“The kid went away with the international team and took ill while he was away,” Rodgers said, via the Guardian. “He wanted to stay and hopefully be ready for the second game. But the England medical staff – which I can understand, as he had flu and they didn’t want that to spread to his teammates – decided it’s best for him to leave the camp. So he leaves, gets some tablets with our guys at the club, then he feels better.

“He watched the game at home on his own on the Friday and then goes out at half-time – probably he’ll make better decisions in his life but he went to a casino on his own to sit and watch the second half by a poker table. The suggestions are he left England purposelessly and then goes to a casino but that’s totally not the case at all. But his eyes have been opened now to the wider world in terms of what he did. He knows in hindsight he’s made a mistake.”

Considering all that went on during England’s international break, from the poor performance in Prague to the horrible racism endured in Bulgaria, this is a bit of a silly scandal. To be honest, as long as Maddison is taking care of his body and himself, why does it matter if he was at a casino, or a pub, or anywhere?

However, there’s no denying that the optics look bad. Folks didn’t know that he arrived to England camp with the flu, or a flu-like illness at least, and the England medical staff are right to send him away to make sure no one else gets sick. He may have been feeling better by Friday and wanted to get out of the house. I think we’ve all been there after being sick for a few days.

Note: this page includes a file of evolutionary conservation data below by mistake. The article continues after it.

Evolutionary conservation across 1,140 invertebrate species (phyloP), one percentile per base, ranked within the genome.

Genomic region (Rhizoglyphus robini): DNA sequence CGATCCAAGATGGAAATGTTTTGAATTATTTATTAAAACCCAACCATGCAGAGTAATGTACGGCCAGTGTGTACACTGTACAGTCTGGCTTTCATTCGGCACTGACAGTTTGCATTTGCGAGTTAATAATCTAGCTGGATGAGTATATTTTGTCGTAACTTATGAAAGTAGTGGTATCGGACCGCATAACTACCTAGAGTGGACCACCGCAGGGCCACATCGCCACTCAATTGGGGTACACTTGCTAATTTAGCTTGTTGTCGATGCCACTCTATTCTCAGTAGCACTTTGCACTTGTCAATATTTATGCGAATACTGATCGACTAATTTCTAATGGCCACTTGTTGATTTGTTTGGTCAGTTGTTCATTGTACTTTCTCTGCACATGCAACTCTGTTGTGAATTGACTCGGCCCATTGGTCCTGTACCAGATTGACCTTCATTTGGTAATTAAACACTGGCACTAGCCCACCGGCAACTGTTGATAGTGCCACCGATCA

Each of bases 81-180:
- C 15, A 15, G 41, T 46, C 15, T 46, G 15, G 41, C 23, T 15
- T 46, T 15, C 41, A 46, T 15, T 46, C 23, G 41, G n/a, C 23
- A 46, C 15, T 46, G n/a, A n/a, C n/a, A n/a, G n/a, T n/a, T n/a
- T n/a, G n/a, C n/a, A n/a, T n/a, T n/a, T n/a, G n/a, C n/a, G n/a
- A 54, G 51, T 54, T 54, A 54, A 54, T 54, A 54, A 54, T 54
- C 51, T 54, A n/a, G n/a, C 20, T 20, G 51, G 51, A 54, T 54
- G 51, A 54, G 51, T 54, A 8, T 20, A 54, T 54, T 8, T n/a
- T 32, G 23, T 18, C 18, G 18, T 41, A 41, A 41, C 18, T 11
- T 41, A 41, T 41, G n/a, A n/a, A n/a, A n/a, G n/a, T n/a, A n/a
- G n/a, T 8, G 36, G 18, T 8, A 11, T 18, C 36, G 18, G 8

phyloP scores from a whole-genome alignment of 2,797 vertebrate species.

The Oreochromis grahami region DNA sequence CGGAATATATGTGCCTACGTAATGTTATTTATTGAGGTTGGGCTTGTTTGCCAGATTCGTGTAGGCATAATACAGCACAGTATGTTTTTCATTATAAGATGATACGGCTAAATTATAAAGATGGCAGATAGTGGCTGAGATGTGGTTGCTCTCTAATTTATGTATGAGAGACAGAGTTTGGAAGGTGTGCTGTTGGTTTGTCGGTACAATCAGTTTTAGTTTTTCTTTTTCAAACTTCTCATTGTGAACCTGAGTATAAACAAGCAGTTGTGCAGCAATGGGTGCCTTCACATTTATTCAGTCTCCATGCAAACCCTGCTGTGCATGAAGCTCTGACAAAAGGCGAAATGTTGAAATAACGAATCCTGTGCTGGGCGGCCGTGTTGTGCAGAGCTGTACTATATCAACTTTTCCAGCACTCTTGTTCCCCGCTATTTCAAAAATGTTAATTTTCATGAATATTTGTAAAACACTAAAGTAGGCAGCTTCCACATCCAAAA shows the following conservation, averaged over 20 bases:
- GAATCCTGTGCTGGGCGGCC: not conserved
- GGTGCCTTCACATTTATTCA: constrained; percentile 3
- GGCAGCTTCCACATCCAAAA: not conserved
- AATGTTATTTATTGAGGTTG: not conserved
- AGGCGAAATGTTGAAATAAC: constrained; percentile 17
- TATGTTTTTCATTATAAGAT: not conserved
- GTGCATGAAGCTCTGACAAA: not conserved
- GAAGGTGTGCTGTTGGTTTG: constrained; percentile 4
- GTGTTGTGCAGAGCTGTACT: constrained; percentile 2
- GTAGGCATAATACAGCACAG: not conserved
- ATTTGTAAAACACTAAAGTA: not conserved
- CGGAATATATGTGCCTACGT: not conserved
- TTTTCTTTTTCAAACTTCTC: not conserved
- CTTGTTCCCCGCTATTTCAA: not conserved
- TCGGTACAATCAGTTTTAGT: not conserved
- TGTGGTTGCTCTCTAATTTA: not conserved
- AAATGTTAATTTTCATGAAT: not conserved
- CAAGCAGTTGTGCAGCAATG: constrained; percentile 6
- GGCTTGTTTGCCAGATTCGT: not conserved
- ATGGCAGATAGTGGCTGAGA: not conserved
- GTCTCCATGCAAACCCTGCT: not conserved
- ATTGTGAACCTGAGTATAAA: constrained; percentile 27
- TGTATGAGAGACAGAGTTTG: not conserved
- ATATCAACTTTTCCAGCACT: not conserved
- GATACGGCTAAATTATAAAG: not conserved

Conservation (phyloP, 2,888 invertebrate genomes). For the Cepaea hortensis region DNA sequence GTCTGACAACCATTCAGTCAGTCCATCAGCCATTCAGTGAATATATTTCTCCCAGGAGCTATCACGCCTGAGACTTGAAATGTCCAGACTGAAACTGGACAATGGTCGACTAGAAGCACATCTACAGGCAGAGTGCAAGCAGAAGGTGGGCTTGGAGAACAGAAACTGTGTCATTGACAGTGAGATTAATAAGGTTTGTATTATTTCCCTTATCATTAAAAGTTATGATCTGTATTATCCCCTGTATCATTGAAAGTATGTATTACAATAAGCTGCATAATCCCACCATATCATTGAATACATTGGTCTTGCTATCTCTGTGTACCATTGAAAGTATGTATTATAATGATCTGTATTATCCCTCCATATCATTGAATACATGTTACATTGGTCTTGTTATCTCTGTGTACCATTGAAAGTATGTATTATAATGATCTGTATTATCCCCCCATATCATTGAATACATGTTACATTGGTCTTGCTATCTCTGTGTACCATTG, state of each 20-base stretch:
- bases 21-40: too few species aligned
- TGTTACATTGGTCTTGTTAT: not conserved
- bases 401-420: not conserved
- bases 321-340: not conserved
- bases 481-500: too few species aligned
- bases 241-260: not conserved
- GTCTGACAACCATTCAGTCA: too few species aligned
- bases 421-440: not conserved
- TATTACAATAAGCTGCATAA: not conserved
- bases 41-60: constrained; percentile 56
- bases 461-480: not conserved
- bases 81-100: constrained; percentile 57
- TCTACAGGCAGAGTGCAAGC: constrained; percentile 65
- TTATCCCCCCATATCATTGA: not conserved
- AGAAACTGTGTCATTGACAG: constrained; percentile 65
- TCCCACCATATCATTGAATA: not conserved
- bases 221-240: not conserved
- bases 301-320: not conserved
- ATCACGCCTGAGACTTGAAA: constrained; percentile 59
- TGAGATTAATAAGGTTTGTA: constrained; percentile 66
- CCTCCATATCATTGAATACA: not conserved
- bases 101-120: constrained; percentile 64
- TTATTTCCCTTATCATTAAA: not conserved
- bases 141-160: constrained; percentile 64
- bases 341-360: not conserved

The most important lesson for Maddison is to learn that his actions, out of context, can be misunderstood. In terms of soccer, after Ross Barkley’s performance for England, Maddison will have to prove in his club form that he should still have a place in the England team for the near future. There’s only two more international dates left before the 2020 Euros, so time is running out for Maddison to make an impact to Southgate.

Tierney, Lacazette available for Arsenal

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Arsenal are edging closer to finally having a full-strength squad.

Ahead of Monday’s prime-time matchup with Sheffield United, Arsenal manager Unai Emery confirmed that Kieran Tierney was in line to make his Premier League debut, while Alexandre Lacazette was back in full training and should be in the gameday squad.